Andrew Sialatis, 16, took part in both ceremonies and recalled his memories of Sept. 11, 2001, differently.
For him, it was a day marked with images of the New York fire and police departments and countless other first responders working to save lives.
"It brought out more heroes than bad guys," he said.
'We are all mourners'
On Sunday, the 10th anniversary of Sept. 11, about 50 residents gathered at City Hall to remember day with an hour-long interdenominational prayer service.
Standing among the assembled that day was Haverhill was Kalyn Ryll, a recent college graduate who has returned to Haverhill, where she grew up. Ryll, who was her history class at Haverhill High on 9/11, remembers her teacher bringing in a television so students could watch the newscasts.
"The pain of the event has disappeared, but it still resonates," she said. "Just to see that hole in the skyline was haunting. Time isn't going to heal that wound."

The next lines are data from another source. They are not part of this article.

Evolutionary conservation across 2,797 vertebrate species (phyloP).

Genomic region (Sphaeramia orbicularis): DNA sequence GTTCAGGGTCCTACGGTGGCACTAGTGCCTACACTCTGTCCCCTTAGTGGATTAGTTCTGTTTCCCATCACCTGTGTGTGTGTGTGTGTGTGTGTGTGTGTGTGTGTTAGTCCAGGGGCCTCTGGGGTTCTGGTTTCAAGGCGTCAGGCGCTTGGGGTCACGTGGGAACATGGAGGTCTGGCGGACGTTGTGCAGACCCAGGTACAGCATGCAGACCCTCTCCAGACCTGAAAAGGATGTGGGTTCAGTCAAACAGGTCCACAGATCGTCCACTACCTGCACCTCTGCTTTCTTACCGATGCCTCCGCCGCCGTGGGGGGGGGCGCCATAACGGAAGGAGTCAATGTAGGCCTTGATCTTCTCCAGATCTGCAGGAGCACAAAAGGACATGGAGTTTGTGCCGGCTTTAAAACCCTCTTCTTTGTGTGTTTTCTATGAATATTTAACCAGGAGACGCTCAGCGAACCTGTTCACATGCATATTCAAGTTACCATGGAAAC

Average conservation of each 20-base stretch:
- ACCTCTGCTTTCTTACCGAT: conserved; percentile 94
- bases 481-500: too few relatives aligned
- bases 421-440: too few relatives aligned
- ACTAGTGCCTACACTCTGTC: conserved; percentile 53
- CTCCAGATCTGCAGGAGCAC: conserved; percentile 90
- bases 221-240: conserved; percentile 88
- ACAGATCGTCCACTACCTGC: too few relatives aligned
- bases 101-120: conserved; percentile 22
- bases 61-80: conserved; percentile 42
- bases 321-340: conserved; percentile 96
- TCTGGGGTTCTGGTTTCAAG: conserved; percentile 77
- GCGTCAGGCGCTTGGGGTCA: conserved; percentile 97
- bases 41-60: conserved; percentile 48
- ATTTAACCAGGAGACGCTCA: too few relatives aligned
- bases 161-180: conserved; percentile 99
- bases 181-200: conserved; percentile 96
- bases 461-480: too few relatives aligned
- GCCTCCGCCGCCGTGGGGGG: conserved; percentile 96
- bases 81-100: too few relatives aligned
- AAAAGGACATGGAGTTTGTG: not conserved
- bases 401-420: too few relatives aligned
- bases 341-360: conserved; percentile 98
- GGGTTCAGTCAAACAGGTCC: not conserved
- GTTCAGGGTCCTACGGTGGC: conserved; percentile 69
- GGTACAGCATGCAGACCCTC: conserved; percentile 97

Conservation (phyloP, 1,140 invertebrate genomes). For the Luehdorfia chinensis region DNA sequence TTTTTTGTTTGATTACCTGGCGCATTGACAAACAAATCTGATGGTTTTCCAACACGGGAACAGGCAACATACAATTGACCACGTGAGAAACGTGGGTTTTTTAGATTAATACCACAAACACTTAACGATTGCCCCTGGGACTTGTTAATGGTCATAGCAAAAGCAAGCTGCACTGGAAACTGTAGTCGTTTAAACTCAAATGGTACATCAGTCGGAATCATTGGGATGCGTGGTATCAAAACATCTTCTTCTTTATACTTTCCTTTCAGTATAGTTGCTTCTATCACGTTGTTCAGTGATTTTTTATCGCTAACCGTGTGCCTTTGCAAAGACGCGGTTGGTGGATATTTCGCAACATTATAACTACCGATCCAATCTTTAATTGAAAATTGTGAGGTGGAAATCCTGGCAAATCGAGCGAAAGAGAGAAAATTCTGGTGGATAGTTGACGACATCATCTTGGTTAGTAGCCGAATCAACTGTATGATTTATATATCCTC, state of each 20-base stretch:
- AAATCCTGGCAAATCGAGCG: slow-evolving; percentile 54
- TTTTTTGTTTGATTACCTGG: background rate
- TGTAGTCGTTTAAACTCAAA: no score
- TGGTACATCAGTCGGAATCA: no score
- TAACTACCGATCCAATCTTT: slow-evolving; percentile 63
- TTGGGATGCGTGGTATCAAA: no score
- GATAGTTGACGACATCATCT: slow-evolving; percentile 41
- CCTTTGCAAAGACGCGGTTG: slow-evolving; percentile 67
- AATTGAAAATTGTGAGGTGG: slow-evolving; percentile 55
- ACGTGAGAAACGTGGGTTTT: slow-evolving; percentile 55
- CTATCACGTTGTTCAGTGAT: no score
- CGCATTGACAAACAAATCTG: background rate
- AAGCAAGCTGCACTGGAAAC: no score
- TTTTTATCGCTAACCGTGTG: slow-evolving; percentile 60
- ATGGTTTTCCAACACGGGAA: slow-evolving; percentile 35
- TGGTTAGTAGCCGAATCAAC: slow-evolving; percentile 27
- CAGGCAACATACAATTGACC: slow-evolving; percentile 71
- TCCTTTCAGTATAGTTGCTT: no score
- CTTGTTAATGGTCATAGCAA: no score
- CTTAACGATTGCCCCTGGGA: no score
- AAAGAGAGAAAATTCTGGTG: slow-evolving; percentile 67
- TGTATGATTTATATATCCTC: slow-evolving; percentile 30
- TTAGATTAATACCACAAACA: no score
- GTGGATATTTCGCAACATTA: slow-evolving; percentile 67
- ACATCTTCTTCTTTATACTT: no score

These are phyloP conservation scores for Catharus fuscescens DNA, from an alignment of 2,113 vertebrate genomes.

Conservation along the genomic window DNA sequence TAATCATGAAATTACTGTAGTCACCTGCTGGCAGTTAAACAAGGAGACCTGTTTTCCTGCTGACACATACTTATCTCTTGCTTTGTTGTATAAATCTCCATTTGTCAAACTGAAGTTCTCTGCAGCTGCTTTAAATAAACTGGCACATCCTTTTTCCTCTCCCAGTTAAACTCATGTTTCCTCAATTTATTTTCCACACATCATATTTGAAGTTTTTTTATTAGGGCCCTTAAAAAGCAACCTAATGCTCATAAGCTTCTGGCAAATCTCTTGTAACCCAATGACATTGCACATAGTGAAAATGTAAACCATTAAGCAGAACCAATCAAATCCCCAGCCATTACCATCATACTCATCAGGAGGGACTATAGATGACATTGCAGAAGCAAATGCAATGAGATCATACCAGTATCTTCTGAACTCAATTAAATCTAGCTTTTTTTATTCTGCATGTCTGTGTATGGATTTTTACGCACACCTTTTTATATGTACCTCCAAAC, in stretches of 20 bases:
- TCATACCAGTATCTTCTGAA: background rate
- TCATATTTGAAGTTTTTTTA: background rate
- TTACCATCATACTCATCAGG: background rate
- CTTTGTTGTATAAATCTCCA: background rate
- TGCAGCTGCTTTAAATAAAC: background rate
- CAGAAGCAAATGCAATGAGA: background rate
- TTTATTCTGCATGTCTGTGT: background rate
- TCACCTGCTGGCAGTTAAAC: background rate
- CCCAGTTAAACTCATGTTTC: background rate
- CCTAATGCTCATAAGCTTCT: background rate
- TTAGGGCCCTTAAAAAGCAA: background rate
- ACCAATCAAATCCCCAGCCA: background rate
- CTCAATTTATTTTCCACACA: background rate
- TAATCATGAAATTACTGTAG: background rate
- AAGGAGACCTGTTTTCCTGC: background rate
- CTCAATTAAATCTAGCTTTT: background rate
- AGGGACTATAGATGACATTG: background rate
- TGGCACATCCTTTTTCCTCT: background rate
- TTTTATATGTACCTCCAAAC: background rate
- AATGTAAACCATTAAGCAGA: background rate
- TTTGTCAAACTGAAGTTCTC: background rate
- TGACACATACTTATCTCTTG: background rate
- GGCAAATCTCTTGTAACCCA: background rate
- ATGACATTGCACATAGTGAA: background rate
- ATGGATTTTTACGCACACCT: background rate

Mayor James Fiorentini spoke briefly, before turning the floor over to other politicians such as Congresswoman Niki Tsongas, and Haverhill spiritual leaders. Fiorentini reiterated in his remarks the importance of unity as city and the need to embrace our history as a nation.
"American is a strong and free nation and will always remain that way," he said.
The Rev. Timothy Kearny, pastor of All Saints Parish, said the tragedy of 9/11 was an unpredictable evil in an unpredictable world.
"People were looking to answers to questions there weren't any answers for," he said. "We still live in a world where we're seeking the answers."
Later that evening, All Saints Parish held a prayer service in memory of the tragedy's victims. The service featured a lighting of candles, songs and a series of petitions read by seventh- and eighth-grade students of St. Joseph's School.
Rabbi Ira Korinow reminded the audience that regardless of their age, the scar left on the nation by 9/11 can never fully heal.
"We all feel the burden of violence, death and suffering," he said. "We are all mourners."